22.214.171.124. Pronoun Substitution¶
Sometimes, a query needs to compare a user-related field (such as Reporter) with a role-specific user (such as the user running the query or the user to whom each bug is assigned). For example, you may want to find all bugs that are assigned to the person who reported them.
When the Custom Search operator is either equals or
notequals, the value can be
%self%. These are known as
%user% pronoun and its alias
%self% refer to the user
who is executing the query (that’s you) or, in the case of whining reports, the
user who will be the recipient of the report. The
%qacontact% pronouns refer to the
corresponding fields in the bug.
This feature also lets you search by a user’s group memberships. If the operator is either equals, notequals or anyexact, you can search for whether a user belongs (or not) to the specified group. The group name must be entered using “%group.foo%” syntax, where “foo” is the group name. So if you are looking for bugs reported by any user being in the “editbugs” group, then you can use:
reporter equals "%group.editbugs%"
126.96.36.199. Searching for Bugs Restricted to Groups¶
When administrators set up products, they can establish one or more groups that bugs in the product can be associated with. If a bug is associated with a group then only users who are members of the group can see it.
This restriction is mostly used for security-related bugs, or internal tickets.
In order to search for bugs restricted to a group, you must be a member of the group.
Visit the Permissions page to find the groups you belong to, then search using the clause
Group is equal to “%group.groupname%”
to list the bugs restricted to groupname.
188.8.131.52. Searching on Relative Dates¶
In order to conduct searches over a window of time, you can use relative dates in query values.
The relative date values are of the form nnV where nn is a positive or negative integer and V is one of:
h – for hours
d – for days
w – for weeks
m – for months
y – for years
A value of 1d means 24 hours in the future from the time of the search.
A value of -1d means 24 hours in the past from the time of the search.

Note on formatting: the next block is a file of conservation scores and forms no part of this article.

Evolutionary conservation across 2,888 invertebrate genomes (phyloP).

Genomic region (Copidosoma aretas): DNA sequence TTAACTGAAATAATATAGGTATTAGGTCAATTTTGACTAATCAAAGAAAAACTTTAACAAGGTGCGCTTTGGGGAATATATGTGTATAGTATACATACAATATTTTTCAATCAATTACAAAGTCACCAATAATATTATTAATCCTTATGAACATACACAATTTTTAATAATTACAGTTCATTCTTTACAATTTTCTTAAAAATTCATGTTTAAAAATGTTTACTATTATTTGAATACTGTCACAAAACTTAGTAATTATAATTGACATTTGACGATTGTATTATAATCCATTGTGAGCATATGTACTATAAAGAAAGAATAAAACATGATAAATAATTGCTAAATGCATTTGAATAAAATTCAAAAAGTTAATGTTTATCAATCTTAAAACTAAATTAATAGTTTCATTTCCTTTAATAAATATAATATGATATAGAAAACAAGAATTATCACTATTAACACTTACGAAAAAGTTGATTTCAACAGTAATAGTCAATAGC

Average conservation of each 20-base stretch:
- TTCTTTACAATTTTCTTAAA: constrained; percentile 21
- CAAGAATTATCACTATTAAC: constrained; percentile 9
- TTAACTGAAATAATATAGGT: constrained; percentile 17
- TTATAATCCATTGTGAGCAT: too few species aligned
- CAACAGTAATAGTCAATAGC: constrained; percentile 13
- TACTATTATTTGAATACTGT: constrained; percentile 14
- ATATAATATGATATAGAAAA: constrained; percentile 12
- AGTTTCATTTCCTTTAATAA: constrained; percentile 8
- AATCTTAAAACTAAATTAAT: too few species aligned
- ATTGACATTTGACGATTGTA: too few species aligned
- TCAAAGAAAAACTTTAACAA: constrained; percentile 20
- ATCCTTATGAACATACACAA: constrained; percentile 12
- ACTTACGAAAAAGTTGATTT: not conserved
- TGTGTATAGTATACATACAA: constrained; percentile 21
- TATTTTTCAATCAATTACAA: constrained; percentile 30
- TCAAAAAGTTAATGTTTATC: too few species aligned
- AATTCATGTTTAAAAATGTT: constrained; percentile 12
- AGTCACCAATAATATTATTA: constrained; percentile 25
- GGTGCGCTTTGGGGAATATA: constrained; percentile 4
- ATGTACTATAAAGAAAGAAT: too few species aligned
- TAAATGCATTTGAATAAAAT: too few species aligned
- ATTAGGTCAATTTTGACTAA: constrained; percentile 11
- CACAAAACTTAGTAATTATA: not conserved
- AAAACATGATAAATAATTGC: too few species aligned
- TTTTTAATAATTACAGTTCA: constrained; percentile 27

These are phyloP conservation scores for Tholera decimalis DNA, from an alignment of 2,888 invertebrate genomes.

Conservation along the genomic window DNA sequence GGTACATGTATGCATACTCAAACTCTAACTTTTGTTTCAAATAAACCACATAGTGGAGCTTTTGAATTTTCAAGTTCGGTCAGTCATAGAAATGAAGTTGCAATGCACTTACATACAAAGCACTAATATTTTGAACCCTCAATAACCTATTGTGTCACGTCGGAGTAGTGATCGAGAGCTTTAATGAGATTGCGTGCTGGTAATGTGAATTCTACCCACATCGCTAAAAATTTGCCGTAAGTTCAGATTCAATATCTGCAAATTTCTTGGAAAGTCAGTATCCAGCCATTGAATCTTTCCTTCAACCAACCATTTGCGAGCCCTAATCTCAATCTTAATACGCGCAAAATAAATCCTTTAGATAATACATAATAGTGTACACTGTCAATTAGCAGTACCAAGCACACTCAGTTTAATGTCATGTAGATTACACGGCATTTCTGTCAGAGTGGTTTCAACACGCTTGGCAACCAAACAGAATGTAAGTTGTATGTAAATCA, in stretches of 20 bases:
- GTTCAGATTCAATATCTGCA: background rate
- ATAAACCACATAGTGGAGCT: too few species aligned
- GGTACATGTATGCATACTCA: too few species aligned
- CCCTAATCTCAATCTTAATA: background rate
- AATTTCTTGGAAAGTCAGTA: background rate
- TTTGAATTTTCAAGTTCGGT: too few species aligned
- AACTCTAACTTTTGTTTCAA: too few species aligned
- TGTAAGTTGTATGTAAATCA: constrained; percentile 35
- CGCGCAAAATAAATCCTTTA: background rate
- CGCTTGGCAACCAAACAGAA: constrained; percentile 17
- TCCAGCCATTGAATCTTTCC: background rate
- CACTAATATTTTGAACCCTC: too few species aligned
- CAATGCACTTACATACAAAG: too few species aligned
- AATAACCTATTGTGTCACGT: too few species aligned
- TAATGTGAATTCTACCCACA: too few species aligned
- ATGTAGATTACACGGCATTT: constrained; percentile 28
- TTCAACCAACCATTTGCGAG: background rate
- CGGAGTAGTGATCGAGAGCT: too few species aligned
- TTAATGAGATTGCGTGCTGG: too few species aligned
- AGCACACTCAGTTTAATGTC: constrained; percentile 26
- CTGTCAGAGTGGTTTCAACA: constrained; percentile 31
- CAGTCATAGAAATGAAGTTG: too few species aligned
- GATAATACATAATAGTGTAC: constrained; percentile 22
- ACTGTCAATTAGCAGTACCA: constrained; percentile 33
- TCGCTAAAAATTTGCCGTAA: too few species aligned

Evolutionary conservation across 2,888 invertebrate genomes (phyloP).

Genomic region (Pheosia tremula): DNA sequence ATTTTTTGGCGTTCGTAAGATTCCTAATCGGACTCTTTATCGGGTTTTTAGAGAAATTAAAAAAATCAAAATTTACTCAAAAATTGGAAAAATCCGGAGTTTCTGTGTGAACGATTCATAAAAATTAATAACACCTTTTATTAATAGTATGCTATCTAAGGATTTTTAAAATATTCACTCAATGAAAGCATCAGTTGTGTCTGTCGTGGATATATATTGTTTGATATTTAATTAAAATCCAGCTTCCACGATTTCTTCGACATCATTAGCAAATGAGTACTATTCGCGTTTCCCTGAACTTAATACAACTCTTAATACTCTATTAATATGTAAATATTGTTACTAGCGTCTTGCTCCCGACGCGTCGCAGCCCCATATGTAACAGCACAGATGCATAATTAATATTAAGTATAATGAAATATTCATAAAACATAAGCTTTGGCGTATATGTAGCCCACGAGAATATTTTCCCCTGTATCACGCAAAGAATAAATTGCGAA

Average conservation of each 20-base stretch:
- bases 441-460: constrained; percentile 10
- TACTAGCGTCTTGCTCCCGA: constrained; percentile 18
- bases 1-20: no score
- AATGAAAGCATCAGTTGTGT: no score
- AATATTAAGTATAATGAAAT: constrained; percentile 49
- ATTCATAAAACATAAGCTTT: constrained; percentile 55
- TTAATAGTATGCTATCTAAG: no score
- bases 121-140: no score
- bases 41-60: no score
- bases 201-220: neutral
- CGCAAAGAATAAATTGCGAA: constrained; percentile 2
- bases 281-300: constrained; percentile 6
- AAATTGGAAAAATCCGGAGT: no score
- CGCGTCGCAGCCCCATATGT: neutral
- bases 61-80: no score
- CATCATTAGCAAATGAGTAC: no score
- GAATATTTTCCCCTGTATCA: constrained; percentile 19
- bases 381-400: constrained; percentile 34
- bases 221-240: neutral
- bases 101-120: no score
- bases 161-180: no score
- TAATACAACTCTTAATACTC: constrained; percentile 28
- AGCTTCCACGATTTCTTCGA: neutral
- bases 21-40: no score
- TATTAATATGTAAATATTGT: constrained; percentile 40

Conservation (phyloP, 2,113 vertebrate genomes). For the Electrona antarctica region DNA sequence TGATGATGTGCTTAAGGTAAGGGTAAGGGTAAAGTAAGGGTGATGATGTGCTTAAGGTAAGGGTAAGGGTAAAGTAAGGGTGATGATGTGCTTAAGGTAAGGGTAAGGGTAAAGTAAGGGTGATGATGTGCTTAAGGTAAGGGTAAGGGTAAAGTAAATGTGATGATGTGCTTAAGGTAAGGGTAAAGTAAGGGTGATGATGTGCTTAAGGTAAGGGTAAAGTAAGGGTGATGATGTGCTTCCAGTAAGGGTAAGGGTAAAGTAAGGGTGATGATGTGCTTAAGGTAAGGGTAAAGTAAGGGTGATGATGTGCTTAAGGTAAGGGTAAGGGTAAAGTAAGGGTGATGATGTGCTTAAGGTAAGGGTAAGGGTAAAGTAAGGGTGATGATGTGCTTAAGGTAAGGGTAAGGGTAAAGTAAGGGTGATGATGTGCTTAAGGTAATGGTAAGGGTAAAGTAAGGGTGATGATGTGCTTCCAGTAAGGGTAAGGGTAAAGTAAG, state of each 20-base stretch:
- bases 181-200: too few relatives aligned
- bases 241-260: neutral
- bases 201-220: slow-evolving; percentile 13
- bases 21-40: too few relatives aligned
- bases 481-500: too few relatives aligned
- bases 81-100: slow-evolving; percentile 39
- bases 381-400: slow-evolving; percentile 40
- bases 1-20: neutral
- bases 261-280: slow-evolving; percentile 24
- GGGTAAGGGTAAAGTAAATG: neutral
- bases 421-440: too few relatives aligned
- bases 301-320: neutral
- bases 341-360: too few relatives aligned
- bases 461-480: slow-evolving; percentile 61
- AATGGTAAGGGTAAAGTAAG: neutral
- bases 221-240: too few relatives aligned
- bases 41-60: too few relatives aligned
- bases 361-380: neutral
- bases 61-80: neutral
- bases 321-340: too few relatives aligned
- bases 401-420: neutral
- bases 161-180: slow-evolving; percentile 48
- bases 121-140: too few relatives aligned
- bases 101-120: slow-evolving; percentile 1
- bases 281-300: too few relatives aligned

These relative values can be used when the Custom Search operator is one of:
is less than
is less than or equal to
is greater than
is greater than or equal to
and the field compared is a Datetime type.
To find bugs opened in the last 24 hours, you could search on:
Opened is less than “-1d”
To find bugs opened during the current day (UTC),
Opened is less than “-0ds”
Appending s to a relative date means start of.
You may also use relative dates for when a field changed. In the Custom Search operator that would be
To find bugs whose priority changed in the last seven days, search on:
Priority changed after “-1w”
You can also search for a change to a particular value over a relative date using the Search by Change History operator.
To find the bugs RESOLVED as WONTFIX in the current year to date, you would search on
Resolution changed to “WONTFIX” between “-0ys” and “NOW”
2.5.5. Bug Lists¶
The result of a search is a list of matching bugs.
The format of the list is configurable. For example, it can be sorted by clicking the column headings. Other useful features can be accessed using the links at the bottom of the list:
- Long Format:
this gives you a large page with a non-editable summary of the fields of each bug.
- XML (icon):
get the buglist in an XML format.
- CSV (icon):
get the buglist as comma-separated values, for import into e.g. a spreadsheet.
- Feed (icon):
get the buglist as an Atom feed. Copy this link into your favorite feed reader. If you are using Firefox, you can also save the list as a live bookmark by clicking the live bookmark icon in the status bar. To limit the number of bugs in the feed, add a limit=n parameter to the URL.
- iCalendar (icon):
Get the buglist as an iCalendar file. Each bug is represented as a to-do item in the imported calendar.
- Change Columns:
change the bug attributes which appear in the list.
- Change Several Bugs At Once:
If your account is sufficiently empowered, and more than one bug appears in the bug list, this link is displayed and lets you easily make the same change to all the bugs in the list - for example, changing their assignee.
- Send Mail to Bug Assignees:
If more than one bug appears in the bug list and there are at least two distinct bug assignees, this link is displayed which lets you easily send an e-mail to the assignees of all bugs on the list.
- Edit Search:
If you didn’t get exactly the results you were looking for, you can return to the Query page through this link and make small revisions to the query you just made so you get more accurate results.
- Remember Search As:
You can give a search a name and remember it; the name will appear as an auto-completion in the search field in the header of Bugzilla pages giving you quick access to run it again later.
This documentation undoubtedly has bugs; if you find some, please file them here.